This makes terrorism not only a threat to democracy, but also to the stability of the world as a whole, and most importantly, the preservation of human race. After the bombings, the border restrictions and protections in different nations were questioned. How did it come to be that the suspected hijackers managed to obtain visas easily and to use them freely? Thus, the U. S. –Mexico border was rigorously restricted but, quite confusingly, fewer restrictions were placed upon European, Asian and Middle-Eastern countries, resulting in hundreds of non-immigrants passing through the country where the government had no actual control.
They were allowed to engage in activities in violation of their visas. Over and above that, a major aspect seriously affected by the actions taken by the government against terrorism was the civil liberty. What is to be noted is the different target areas that need to be address. She sees the potential for a meeting of the minds between the Hamas and the Fatah so that there will be democracy in Palestine. After the 9/11 bombings, the nation was swept with investigations and questionings. Many, mostly from the Middle-East communities were arrested and detained.
There were people who were secretly indicted just because of several false statements in their Social Security card application; statements they made because they needed to work. A great number of the detained suspects of the 9/11 bombings, including the suspected terrorist group members and supporters of terrorist groups, cannot be charged with any crimes because of lack of evidence or the prosecutors could not really indict them with anything based on the 1996 Anti-Terrorism and Effective Death Penalty Act.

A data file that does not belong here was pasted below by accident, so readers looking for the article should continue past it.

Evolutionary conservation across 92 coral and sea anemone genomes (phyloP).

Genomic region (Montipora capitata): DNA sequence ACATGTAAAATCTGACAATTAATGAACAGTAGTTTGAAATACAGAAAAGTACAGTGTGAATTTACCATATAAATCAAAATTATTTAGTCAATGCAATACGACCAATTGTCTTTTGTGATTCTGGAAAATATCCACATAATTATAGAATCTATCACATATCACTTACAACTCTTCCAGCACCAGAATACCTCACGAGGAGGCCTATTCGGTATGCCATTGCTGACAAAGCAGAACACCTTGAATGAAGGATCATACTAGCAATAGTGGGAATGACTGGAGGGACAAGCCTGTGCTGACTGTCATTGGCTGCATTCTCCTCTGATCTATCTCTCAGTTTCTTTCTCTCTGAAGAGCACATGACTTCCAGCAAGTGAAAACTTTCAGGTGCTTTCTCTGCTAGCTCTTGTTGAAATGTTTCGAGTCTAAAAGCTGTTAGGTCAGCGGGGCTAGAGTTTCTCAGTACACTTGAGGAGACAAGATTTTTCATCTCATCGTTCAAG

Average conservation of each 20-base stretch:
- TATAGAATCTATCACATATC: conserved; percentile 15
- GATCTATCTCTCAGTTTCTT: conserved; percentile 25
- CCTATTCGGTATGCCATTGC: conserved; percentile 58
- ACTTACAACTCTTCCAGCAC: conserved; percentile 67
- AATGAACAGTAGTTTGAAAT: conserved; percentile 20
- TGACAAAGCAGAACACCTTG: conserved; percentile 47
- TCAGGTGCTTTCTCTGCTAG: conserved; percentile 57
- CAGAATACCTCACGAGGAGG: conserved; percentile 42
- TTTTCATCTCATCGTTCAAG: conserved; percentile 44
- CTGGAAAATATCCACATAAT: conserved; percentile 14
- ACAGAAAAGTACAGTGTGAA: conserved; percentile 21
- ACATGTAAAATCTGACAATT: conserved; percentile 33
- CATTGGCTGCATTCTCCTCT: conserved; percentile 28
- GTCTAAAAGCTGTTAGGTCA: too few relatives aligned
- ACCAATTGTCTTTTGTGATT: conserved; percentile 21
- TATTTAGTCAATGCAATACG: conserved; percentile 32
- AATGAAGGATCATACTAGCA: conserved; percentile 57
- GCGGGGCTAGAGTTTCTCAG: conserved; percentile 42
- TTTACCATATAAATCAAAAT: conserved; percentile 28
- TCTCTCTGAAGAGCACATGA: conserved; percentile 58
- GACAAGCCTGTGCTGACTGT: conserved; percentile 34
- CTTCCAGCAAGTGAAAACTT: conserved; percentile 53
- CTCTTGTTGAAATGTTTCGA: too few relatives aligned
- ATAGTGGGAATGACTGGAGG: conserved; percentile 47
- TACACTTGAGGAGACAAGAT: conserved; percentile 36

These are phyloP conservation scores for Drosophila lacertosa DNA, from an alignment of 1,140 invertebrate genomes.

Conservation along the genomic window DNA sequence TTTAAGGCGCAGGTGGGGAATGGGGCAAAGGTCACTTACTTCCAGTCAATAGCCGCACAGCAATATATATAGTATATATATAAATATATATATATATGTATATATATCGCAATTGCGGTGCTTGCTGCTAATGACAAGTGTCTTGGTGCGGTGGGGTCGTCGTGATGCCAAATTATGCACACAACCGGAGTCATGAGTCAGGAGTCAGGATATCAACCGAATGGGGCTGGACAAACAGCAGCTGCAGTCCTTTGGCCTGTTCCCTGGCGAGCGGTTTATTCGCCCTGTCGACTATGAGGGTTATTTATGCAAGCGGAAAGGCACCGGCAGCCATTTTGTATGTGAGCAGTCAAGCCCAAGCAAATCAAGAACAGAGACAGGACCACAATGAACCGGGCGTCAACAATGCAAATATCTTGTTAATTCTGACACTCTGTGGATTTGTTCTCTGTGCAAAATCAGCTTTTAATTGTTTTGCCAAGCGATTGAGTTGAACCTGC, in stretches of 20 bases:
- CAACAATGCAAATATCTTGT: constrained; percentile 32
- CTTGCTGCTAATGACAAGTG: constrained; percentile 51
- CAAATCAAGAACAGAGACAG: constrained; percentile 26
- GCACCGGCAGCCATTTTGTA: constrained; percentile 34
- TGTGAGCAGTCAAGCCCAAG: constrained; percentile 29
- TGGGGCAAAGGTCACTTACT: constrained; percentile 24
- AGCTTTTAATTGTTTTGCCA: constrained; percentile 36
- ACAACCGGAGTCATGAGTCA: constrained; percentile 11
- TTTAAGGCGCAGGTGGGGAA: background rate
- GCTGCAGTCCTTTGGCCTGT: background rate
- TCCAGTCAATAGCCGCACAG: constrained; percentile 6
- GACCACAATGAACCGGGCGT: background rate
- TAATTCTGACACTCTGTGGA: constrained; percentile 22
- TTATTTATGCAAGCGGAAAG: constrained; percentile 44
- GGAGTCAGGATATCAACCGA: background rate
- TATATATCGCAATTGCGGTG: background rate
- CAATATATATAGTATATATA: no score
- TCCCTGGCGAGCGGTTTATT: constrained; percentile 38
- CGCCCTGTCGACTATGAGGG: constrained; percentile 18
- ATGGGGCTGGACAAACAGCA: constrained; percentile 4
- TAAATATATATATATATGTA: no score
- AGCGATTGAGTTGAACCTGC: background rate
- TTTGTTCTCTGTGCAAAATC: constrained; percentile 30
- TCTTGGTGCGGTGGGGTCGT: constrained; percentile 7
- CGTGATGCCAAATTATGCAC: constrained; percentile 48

Still, they were “jailed for “questioning” or as material witness, detained on “immigration holds. ” Because they have not been charged with any crimes, the victims of the Government’s post-September 11 nation-wide dragnet have few constitutional protections, and for the most part are unable to defend themselves because there are no known charges to defend against. The Government refused to release the names of the detained, the reasons for the arrests and where they were being detained.
It was obvious the detainees had no access to representation. A new rule was issued by the Department of Justice giving INS the power to decide whether to release the immigrant detained on a reasonable bail or not. The stay of release was affected until the Attorney General reviews the case and determines appropriate action, which could happen in months, even years Indeed, Wright brings to question the array of ideas that make the region possess a rich past.
What is to be noted is the different target areas that need to be address. She sees the potential for a meeting of the minds between the Hamas and the Fatah so that there will be democracy in Palestine. REFERENCES The New York Times. Retrieved Jan. 20, 2009 at: http://www. nytimes. com/2008/03/02/books/review/Cockburn-t. html? _r=1 Wright, Robin. Dreams and Shadows: The Future of the Middle East. Penguin Press HC, The (February 26, 2008)